Risk Transfer: The Souffle of Construction Litigation

Finding success through planning, preparation, and the right ingredients

June 26, 2024 Photo

Who does not love a good souffle? Enthusiasts will know that a great souffle is not something you can obtain quickly. Rather, it is common in restaurants to order the souffle as dessert at the beginning of the meal because it takes an hour to bake. Risk transfer, like a good souffle, also requires planning, preparation, and the right ingredients.

In construction litigation, attorneys are often not retained until after the project has been completed for several years as the dispute between the homeowner and the general contractor or developer took time to escalate to formal litigation. A significant part of defense counsel’s legal analysis involves assessing and evaluating risk transfer opportunities. For example, in the case of a general contractor or developer who did not self-perform the construction work but instead retained subcontractors to do so, counsel will assess if risk can be transferred from the general contractor or developer to the subcontractors who performed the work which the homeowners allege is defective. In other words, a developer or general contractor can reduce its risk (i.e., liability and money owed) by transferring said risk (i.e., pointing the finger at) to a third party.

Sounds easy, right? Unfortunately, just like the souffle-making process, it is easier said than done. This task can be exceedingly difficult in the absence of contracts that contain strong indemnity and insurance provisions—the essential ingredients to effect risk transfer. Worry not! We have provided “baking” instructions for you below to help you get a great risk transfer souffle time and again.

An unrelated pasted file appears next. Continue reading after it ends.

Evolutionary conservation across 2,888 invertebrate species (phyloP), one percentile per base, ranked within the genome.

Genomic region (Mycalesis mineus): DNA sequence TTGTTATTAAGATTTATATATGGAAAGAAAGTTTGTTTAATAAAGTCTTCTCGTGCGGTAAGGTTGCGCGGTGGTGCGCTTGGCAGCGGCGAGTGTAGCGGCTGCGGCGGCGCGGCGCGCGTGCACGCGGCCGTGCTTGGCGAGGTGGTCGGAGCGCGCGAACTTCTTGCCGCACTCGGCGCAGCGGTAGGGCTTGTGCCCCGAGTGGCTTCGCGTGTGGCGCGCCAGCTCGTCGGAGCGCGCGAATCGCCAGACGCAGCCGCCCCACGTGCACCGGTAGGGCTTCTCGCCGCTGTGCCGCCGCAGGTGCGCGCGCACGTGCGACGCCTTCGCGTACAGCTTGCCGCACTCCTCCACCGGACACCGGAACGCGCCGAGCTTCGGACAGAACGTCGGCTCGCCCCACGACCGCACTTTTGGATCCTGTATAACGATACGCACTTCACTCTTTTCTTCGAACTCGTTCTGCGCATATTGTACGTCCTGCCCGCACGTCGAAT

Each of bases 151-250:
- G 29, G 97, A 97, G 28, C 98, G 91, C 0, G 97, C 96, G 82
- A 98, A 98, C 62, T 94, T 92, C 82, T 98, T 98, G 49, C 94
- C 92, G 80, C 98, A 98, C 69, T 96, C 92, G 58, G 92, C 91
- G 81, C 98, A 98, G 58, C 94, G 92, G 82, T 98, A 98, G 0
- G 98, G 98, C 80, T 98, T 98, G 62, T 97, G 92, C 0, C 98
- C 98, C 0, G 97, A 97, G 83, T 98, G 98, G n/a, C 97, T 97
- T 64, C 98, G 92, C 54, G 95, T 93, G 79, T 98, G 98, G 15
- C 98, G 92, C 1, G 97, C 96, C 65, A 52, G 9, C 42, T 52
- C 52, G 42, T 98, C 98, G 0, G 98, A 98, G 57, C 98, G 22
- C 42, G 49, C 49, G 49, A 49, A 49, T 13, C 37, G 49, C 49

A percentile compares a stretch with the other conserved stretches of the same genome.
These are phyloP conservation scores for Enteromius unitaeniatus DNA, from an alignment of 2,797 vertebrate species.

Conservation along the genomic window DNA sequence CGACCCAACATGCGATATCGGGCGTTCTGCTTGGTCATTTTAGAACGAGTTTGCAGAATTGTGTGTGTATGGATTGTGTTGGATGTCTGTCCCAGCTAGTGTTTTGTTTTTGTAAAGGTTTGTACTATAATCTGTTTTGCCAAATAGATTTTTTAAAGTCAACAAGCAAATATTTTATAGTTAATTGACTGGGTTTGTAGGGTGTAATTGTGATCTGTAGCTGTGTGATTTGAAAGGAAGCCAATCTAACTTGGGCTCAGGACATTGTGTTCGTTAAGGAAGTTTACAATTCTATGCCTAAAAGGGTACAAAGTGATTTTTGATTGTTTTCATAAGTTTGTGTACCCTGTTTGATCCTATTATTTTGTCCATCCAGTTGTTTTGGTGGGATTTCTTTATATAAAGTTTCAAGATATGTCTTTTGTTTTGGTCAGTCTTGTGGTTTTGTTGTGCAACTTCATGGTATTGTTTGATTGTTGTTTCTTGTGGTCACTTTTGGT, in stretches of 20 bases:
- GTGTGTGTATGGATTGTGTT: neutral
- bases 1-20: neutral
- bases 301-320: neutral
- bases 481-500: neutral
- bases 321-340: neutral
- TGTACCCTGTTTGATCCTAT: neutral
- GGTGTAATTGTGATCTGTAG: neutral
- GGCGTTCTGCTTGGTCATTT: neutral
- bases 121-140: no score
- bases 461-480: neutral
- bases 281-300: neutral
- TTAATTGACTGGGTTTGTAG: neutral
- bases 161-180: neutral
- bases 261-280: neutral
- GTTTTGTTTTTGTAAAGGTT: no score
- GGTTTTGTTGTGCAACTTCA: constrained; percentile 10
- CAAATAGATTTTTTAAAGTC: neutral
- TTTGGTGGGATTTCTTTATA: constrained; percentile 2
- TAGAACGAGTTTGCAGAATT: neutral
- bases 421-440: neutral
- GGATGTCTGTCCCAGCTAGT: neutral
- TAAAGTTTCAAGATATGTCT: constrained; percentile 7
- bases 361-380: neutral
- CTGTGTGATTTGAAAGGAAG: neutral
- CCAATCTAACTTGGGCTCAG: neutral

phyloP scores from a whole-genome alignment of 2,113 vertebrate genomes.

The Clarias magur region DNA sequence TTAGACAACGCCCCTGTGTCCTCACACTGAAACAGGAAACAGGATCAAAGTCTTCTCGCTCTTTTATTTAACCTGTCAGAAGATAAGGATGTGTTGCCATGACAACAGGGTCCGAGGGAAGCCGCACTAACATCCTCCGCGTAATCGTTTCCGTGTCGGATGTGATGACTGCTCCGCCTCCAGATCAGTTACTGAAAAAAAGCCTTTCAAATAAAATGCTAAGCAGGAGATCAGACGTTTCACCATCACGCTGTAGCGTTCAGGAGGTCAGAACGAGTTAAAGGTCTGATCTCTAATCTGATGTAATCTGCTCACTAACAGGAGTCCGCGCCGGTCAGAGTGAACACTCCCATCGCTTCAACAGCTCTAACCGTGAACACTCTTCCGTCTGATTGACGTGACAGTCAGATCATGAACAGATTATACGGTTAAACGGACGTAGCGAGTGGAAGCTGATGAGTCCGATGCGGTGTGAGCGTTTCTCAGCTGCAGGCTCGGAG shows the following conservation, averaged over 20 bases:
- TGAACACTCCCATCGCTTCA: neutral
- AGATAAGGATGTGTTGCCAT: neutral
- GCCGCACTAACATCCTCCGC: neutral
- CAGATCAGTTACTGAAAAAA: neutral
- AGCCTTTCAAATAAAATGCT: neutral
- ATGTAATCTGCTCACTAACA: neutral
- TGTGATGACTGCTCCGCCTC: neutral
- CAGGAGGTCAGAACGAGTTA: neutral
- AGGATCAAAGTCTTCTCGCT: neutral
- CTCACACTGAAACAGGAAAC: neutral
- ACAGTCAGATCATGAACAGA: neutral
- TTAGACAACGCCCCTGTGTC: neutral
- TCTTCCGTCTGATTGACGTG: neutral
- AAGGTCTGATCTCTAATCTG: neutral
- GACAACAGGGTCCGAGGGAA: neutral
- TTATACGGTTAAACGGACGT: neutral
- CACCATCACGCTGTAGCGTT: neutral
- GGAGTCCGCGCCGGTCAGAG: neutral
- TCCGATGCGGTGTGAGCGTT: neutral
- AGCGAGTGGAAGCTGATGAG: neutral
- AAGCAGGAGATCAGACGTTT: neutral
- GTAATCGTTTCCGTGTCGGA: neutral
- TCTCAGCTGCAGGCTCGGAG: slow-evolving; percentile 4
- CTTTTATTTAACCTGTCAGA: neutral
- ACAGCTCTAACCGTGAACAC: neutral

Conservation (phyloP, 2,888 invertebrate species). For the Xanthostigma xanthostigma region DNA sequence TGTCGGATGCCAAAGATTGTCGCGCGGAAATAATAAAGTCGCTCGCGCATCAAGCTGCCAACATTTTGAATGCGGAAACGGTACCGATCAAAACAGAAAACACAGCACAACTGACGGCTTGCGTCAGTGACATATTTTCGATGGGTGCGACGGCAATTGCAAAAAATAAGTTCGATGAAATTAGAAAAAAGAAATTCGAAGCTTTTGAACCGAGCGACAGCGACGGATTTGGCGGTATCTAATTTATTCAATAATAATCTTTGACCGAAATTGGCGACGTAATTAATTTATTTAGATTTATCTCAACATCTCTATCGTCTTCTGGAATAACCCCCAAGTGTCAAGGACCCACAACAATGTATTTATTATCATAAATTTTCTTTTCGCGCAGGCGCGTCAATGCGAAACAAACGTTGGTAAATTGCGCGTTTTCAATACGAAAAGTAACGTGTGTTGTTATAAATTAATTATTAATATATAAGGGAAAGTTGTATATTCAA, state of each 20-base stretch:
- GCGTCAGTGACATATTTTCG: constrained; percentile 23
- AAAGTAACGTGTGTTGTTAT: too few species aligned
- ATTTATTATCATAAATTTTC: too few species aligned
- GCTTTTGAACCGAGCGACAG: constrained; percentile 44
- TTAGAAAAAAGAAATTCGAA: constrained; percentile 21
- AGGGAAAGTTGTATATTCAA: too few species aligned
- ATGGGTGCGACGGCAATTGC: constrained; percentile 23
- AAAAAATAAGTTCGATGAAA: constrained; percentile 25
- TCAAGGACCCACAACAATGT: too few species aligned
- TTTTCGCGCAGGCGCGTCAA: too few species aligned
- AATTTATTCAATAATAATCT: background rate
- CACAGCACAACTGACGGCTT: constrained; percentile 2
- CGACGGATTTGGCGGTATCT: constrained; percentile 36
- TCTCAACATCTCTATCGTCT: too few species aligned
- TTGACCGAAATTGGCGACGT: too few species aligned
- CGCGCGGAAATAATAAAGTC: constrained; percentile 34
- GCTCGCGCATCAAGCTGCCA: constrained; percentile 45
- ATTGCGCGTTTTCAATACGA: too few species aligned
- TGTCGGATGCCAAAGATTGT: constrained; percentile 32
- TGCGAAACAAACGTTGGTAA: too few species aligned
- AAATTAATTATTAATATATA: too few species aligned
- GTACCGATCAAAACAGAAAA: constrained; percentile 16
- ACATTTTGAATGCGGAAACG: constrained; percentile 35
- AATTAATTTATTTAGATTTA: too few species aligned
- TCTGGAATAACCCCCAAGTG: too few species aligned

Plan Ahead

Risk transfer strategies should be evaluated, assessed, and implemented during contract negotiations and before construction work even commences. This requires early planning and recognition that:

  • There must be written contracts between the general contractor or developer and the subcontractors.
  • The agreements must be signed by both parties.
  • These written contracts must contain express indemnity and insurance provisions that require each subcontractor to defend and indemnify the general contractor and/or developer from any and all claims arising from their work at the project (to the full extent of the law) and require the subcontractor to name the general contractor and/or developer as an additional insured on their respective insurance policies.